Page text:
(I would include a Wikipedia image here, but Imgur can't seem to handle a simple link, so you'll have to click it)
The answer above showcases the bacterial flagellum, which is indeed a molecular motor capable of whirling a protein around outside the cell. Paramecia, humans, and other eukaryotes have a more sophisticated device, consisting of nine sets of microtubules around a central core, surrounded by an extension of the cell membrane. Motor proteins (dynein arms) on each microtubule push against the others. The concept is similar to muscle motion, but this structure is capable of bending in many different directions.
In humans, cilia can form the basis of rather remarkable structures, such as in the photoreceptor where a single enlarged cilium forms the "outer segment" of the cell - a large piece of the total cell, anchored by one small connection.
In your aliens, hundreds of cilia might link an "outer segment" and an "inner segment" of a cell, and be capable of moving the outer segment in a two-dimensional plane relative to the inner segment. Assuming many such cells are stacked in a large array, each moved a little further by the preceding (one more step proximal) level of the array. the small displacement at each step would be amplified, allowing them to move a large tentacle as far as it can bend, in many possible directions. The tentacle could be bent in different ways at any point along its length, much as can (at least conceptually) with an individual cilium.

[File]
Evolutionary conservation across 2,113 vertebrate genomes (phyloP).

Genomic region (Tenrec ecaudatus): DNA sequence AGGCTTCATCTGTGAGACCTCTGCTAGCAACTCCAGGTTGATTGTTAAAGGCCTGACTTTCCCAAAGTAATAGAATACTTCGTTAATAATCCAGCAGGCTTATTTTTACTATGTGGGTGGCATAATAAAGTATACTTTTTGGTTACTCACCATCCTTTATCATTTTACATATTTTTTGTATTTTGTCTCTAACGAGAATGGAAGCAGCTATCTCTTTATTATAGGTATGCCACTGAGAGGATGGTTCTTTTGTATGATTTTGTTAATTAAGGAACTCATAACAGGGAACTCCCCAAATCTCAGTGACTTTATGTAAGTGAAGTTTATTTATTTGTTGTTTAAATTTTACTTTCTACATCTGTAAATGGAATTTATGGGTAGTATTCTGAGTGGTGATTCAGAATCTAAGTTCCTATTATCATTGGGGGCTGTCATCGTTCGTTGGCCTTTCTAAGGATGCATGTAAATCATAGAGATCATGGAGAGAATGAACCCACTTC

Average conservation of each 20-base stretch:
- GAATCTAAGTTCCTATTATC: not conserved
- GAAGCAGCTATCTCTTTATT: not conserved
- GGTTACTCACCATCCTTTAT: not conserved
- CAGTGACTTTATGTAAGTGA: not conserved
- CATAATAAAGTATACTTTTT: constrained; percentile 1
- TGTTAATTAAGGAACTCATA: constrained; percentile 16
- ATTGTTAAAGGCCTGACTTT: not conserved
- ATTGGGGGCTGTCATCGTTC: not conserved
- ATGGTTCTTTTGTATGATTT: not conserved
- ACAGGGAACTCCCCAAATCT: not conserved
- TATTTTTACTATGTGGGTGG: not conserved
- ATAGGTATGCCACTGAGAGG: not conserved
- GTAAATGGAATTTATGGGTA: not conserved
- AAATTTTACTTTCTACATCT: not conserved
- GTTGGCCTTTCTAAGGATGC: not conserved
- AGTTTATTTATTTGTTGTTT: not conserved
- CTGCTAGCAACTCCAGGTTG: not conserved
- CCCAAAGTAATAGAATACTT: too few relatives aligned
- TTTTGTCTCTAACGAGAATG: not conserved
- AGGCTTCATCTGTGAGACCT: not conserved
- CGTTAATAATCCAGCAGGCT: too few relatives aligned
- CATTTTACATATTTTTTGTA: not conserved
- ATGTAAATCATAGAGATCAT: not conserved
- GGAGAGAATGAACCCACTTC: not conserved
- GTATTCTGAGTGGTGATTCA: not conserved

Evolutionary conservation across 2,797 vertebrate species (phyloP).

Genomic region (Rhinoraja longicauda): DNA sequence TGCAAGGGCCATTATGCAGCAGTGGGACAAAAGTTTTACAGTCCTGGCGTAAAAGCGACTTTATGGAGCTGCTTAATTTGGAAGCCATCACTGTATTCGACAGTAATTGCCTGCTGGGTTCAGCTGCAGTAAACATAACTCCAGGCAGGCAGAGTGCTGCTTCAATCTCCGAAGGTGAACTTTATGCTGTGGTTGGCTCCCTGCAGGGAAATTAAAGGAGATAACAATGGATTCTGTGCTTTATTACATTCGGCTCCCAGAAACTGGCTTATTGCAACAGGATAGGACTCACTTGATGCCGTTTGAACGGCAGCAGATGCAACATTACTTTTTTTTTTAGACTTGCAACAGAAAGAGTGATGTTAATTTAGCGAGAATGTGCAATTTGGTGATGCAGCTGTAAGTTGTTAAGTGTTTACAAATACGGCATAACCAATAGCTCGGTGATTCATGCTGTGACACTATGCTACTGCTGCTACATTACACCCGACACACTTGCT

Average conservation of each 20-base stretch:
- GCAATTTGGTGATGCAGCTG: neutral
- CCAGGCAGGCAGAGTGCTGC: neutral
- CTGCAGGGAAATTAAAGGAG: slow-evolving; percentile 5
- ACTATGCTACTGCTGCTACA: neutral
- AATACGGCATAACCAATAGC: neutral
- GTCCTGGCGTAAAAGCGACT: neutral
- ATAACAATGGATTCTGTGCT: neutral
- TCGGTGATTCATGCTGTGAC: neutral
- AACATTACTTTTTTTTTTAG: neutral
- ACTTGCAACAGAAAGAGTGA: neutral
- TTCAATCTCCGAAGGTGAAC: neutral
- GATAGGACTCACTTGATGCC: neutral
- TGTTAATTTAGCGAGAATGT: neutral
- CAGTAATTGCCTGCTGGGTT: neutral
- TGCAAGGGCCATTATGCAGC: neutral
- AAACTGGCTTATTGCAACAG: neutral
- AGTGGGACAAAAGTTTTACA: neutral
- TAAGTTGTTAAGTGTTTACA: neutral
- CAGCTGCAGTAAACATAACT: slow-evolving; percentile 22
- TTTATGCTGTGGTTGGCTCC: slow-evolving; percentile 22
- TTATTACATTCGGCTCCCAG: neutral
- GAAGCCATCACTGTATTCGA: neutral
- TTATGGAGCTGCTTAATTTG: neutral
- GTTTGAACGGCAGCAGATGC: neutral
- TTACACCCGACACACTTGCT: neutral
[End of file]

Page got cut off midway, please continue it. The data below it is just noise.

Such a tentacle would have no visible "muscles", and there would be no specific way to control it muscle by muscle. Rather, a set of nerve-like signals, carried by more traditional nerves to each position along the tentacle, would have to pass through all the cells at that proximodistal level. The pair of signals would control the motion in each of two directions. This implies that each cell would need to be able to pass two different kinds of action potential at the same time, each having its own effect, without confusing them. Perhaps the cells could have an innate rhythm, being open to depolarization action potentials at one stage in the cycle and hyperpolarization action potentials at the other. The frequency and pattern of each type, relative only to itself, would determine how far the cilia bend in one of two perpendicular directions.
The circulation nourishing the cells could pass through the narrow spaces within each cell that are bridged by the hundreds of cilia. This might supply the energy source needed for contraction extracellularly, directly to the membrane of the cilium, from which the energy could be routed directly to the dynein just inside the membrane.